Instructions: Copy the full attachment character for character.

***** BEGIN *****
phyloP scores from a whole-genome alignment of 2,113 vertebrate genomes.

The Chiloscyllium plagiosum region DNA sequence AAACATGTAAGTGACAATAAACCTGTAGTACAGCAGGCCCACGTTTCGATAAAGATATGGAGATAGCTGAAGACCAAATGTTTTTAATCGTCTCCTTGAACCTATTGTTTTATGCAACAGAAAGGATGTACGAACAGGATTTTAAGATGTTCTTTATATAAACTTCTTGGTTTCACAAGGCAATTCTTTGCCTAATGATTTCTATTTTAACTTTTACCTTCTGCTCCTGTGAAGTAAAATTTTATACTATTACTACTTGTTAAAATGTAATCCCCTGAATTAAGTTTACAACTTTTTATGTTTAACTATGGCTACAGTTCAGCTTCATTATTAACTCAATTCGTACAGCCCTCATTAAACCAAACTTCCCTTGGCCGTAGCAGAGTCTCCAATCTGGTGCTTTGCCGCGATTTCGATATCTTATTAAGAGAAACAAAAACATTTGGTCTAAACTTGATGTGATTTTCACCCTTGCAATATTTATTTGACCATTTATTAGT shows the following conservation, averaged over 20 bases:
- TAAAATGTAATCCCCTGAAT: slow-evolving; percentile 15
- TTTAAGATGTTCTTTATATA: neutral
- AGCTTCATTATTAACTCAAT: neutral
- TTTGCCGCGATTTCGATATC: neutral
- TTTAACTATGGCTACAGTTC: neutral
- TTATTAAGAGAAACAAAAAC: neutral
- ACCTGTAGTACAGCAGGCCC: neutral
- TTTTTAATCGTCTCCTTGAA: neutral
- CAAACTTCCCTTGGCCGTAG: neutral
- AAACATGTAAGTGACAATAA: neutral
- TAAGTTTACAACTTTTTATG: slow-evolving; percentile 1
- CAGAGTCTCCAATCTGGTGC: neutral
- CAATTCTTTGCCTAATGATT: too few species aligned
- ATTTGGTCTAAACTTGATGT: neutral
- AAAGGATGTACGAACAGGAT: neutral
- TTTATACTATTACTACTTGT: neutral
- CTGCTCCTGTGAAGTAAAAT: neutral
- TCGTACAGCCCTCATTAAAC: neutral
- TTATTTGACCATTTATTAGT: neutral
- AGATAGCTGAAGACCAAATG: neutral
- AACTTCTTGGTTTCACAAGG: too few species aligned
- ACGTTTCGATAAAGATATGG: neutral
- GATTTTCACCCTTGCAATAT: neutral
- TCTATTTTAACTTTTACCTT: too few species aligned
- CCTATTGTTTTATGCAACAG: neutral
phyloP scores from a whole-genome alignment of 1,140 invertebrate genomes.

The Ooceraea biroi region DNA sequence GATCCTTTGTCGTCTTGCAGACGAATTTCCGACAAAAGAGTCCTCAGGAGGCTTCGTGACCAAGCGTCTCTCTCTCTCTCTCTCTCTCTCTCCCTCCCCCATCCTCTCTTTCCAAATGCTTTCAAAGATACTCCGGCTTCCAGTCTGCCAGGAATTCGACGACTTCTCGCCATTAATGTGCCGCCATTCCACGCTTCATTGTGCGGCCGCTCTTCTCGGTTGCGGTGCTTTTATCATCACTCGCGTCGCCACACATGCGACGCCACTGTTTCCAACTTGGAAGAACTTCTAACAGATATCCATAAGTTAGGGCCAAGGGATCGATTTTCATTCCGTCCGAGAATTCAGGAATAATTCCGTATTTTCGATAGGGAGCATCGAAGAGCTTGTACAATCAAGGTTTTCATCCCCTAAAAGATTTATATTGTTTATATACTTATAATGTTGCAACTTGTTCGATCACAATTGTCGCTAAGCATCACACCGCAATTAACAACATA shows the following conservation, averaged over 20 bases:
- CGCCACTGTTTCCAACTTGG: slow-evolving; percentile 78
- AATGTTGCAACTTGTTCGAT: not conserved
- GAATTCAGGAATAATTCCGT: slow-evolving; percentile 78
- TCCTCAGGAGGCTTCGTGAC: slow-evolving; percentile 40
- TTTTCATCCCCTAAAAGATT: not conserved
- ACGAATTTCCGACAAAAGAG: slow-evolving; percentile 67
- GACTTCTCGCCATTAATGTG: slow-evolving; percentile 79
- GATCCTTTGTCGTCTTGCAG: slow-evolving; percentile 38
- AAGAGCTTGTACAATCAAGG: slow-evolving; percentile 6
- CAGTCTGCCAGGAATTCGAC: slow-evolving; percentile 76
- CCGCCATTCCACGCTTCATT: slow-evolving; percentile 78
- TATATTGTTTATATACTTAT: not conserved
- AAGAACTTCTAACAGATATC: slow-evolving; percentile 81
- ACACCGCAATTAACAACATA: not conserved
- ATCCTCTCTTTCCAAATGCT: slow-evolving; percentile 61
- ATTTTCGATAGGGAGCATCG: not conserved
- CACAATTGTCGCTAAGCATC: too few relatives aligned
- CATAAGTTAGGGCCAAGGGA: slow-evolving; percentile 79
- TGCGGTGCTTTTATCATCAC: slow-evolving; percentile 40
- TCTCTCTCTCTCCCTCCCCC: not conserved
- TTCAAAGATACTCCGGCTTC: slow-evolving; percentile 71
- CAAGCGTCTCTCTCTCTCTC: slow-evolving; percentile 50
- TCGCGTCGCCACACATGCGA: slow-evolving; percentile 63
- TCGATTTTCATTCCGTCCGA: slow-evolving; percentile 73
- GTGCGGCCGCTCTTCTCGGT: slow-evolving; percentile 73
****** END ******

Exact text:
phyloP scores from a whole-genome alignment of 2,113 vertebrate genomes.

The Chiloscyllium plagiosum region DNA sequence AAACATGTAAGTGACAATAAACCTGTAGTACAGCAGGCCCACGTTTCGATAAAGATATGGAGATAGCTGAAGACCAAATGTTTTTAATCGTCTCCTTGAACCTATTGTTTTATGCAACAGAAAGGATGTACGAACAGGATTTTAAGATGTTCTTTATATAAACTTCTTGGTTTCACAAGGCAATTCTTTGCCTAATGATTTCTATTTTAACTTTTACCTTCTGCTCCTGTGAAGTAAAATTTTATACTATTACTACTTGTTAAAATGTAATCCCCTGAATTAAGTTTACAACTTTTTATGTTTAACTATGGCTACAGTTCAGCTTCATTATTAACTCAATTCGTACAGCCCTCATTAAACCAAACTTCCCTTGGCCGTAGCAGAGTCTCCAATCTGGTGCTTTGCCGCGATTTCGATATCTTATTAAGAGAAACAAAAACATTTGGTCTAAACTTGATGTGATTTTCACCCTTGCAATATTTATTTGACCATTTATTAGT shows the following conservation, averaged over 20 bases:
- TAAAATGTAATCCCCTGAAT: slow-evolving; percentile 15
- TTTAAGATGTTCTTTATATA: neutral
- AGCTTCATTATTAACTCAAT: neutral
- TTTGCCGCGATTTCGATATC: neutral
- TTTAACTATGGCTACAGTTC: neutral
- TTATTAAGAGAAACAAAAAC: neutral
- ACCTGTAGTACAGCAGGCCC: neutral
- TTTTTAATCGTCTCCTTGAA: neutral
- CAAACTTCCCTTGGCCGTAG: neutral
- AAACATGTAAGTGACAATAA: neutral
- TAAGTTTACAACTTTTTATG: slow-evolving; percentile 1
- CAGAGTCTCCAATCTGGTGC: neutral
- CAATTCTTTGCCTAATGATT: too few species aligned
- ATTTGGTCTAAACTTGATGT: neutral
- AAAGGATGTACGAACAGGAT: neutral
- TTTATACTATTACTACTTGT: neutral
- CTGCTCCTGTGAAGTAAAAT: neutral
- TCGTACAGCCCTCATTAAAC: neutral
- TTATTTGACCATTTATTAGT: neutral
- AGATAGCTGAAGACCAAATG: neutral
- AACTTCTTGGTTTCACAAGG: too few species aligned
- ACGTTTCGATAAAGATATGG: neutral
- GATTTTCACCCTTGCAATAT: neutral
- TCTATTTTAACTTTTACCTT: too few species aligned
- CCTATTGTTTTATGCAACAG: neutral
phyloP scores from a whole-genome alignment of 1,140 invertebrate genomes.

The Ooceraea biroi region DNA sequence GATCCTTTGTCGTCTTGCAGACGAATTTCCGACAAAAGAGTCCTCAGGAGGCTTCGTGACCAAGCGTCTCTCTCTCTCTCTCTCTCTCTCTCCCTCCCCCATCCTCTCTTTCCAAATGCTTTCAAAGATACTCCGGCTTCCAGTCTGCCAGGAATTCGACGACTTCTCGCCATTAATGTGCCGCCATTCCACGCTTCATTGTGCGGCCGCTCTTCTCGGTTGCGGTGCTTTTATCATCACTCGCGTCGCCACACATGCGACGCCACTGTTTCCAACTTGGAAGAACTTCTAACAGATATCCATAAGTTAGGGCCAAGGGATCGATTTTCATTCCGTCCGAGAATTCAGGAATAATTCCGTATTTTCGATAGGGAGCATCGAAGAGCTTGTACAATCAAGGTTTTCATCCCCTAAAAGATTTATATTGTTTATATACTTATAATGTTGCAACTTGTTCGATCACAATTGTCGCTAAGCATCACACCGCAATTAACAACATA shows the following conservation, averaged over 20 bases:
- CGCCACTGTTTCCAACTTGG: slow-evolving; percentile 78
- AATGTTGCAACTTGTTCGAT: not conserved
- GAATTCAGGAATAATTCCGT: slow-evolving; percentile 78
- TCCTCAGGAGGCTTCGTGAC: slow-evolving; percentile 40
- TTTTCATCCCCTAAAAGATT: not conserved
- ACGAATTTCCGACAAAAGAG: slow-evolving; percentile 67
- GACTTCTCGCCATTAATGTG: slow-evolving; percentile 79
- GATCCTTTGTCGTCTTGCAG: slow-evolving; percentile 38
- AAGAGCTTGTACAATCAAGG: slow-evolving; percentile 6
- CAGTCTGCCAGGAATTCGAC: slow-evolving; percentile 76
- CCGCCATTCCACGCTTCATT: slow-evolving; percentile 78
- TATATTGTTTATATACTTAT: not conserved
- AAGAACTTCTAACAGATATC: slow-evolving; percentile 81
- ACACCGCAATTAACAACATA: not conserved
- ATCCTCTCTTTCCAAATGCT: slow-evolving; percentile 61
- ATTTTCGATAGGGAGCATCG: not conserved
- CACAATTGTCGCTAAGCATC: too few relatives aligned
- CATAAGTTAGGGCCAAGGGA: slow-evolving; percentile 79
- TGCGGTGCTTTTATCATCAC: slow-evolving; percentile 40
- TCTCTCTCTCTCCCTCCCCC: not conserved
- TTCAAAGATACTCCGGCTTC: slow-evolving; percentile 71
- CAAGCGTCTCTCTCTCTCTC: slow-evolving; percentile 50
- TCGCGTCGCCACACATGCGA: slow-evolving; percentile 63
- TCGATTTTCATTCCGTCCGA: slow-evolving; percentile 73
- GTGCGGCCGCTCTTCTCGGT: slow-evolving; percentile 73